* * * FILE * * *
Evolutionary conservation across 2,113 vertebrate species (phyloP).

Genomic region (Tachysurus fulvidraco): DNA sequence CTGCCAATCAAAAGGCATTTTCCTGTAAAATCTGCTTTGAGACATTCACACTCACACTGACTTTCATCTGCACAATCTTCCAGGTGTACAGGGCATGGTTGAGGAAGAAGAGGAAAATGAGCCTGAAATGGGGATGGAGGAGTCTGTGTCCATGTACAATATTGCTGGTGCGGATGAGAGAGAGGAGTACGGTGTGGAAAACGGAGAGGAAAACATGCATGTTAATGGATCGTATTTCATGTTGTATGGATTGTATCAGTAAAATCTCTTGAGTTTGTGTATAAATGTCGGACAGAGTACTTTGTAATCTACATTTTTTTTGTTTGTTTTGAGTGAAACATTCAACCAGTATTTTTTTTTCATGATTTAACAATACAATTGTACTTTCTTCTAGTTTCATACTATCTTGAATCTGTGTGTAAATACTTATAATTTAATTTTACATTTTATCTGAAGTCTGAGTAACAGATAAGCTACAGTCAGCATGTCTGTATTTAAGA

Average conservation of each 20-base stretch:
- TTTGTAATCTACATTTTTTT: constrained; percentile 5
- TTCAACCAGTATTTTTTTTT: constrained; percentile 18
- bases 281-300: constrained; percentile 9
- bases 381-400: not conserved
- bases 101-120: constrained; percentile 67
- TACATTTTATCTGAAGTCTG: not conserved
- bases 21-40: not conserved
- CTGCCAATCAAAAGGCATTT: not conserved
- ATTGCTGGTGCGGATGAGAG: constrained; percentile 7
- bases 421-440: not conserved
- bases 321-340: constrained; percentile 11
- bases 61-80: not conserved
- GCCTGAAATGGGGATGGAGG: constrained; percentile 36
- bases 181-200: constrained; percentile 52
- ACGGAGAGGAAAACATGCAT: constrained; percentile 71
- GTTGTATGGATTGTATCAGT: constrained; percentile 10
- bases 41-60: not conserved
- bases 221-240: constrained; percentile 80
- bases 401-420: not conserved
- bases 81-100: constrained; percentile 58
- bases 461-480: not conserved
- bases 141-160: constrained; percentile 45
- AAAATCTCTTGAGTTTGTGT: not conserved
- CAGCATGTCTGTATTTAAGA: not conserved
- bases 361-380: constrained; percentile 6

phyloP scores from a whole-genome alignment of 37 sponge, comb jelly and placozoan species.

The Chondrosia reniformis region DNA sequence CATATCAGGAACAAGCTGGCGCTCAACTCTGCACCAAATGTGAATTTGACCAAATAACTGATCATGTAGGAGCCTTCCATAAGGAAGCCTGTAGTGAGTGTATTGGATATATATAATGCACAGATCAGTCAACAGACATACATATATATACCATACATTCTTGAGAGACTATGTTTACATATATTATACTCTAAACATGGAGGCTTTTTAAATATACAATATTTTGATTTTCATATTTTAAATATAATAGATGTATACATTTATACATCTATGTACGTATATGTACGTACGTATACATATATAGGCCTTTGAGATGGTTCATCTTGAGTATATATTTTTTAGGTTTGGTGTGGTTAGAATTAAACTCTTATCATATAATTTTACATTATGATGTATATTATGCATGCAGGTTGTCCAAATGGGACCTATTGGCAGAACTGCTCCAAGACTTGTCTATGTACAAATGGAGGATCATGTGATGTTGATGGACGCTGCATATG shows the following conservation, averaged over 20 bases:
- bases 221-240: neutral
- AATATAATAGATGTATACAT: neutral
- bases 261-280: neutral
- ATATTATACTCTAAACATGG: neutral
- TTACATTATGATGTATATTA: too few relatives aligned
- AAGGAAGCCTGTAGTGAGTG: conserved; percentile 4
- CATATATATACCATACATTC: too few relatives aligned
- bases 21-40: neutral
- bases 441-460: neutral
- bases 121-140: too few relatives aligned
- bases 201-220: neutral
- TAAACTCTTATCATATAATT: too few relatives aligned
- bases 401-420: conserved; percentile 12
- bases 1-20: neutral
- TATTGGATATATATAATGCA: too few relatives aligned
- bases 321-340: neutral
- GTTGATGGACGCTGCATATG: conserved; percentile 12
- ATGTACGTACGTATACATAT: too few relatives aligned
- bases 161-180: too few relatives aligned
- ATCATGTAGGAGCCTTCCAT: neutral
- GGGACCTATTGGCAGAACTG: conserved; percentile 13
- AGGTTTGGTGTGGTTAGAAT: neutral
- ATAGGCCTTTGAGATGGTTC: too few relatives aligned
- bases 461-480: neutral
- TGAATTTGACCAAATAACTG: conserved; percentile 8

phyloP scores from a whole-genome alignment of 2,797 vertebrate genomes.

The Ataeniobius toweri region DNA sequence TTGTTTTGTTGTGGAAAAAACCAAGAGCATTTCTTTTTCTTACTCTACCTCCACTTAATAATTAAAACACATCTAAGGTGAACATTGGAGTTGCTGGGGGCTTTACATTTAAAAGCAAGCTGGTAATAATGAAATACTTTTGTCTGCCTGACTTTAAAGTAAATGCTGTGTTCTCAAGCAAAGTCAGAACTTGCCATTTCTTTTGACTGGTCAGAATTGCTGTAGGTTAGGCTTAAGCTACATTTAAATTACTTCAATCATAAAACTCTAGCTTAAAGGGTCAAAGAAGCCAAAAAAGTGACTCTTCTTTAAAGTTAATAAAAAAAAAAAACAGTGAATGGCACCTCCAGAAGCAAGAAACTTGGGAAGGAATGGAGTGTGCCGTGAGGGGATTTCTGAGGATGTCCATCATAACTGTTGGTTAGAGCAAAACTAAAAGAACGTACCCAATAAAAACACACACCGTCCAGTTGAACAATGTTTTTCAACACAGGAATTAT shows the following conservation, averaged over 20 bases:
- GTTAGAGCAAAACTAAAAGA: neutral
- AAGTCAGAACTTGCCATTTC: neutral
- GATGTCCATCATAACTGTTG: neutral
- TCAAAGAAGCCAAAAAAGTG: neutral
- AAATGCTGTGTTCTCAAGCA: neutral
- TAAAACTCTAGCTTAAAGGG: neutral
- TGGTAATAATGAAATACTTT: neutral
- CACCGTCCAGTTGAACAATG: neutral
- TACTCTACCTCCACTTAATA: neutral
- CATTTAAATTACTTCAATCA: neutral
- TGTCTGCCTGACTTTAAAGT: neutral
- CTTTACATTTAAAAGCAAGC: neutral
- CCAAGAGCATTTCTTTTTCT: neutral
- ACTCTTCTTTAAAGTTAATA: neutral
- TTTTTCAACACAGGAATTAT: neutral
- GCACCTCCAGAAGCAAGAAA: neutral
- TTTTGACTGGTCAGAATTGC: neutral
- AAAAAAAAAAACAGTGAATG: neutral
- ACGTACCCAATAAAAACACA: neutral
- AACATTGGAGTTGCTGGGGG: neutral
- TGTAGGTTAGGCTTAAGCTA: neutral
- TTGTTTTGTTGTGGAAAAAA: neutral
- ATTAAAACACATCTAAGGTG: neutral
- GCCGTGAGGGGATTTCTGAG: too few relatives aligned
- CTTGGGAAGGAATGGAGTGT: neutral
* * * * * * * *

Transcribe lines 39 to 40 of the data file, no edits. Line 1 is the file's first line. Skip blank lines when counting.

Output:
- bases 441-460: neutral
- bases 121-140: too few relatives aligned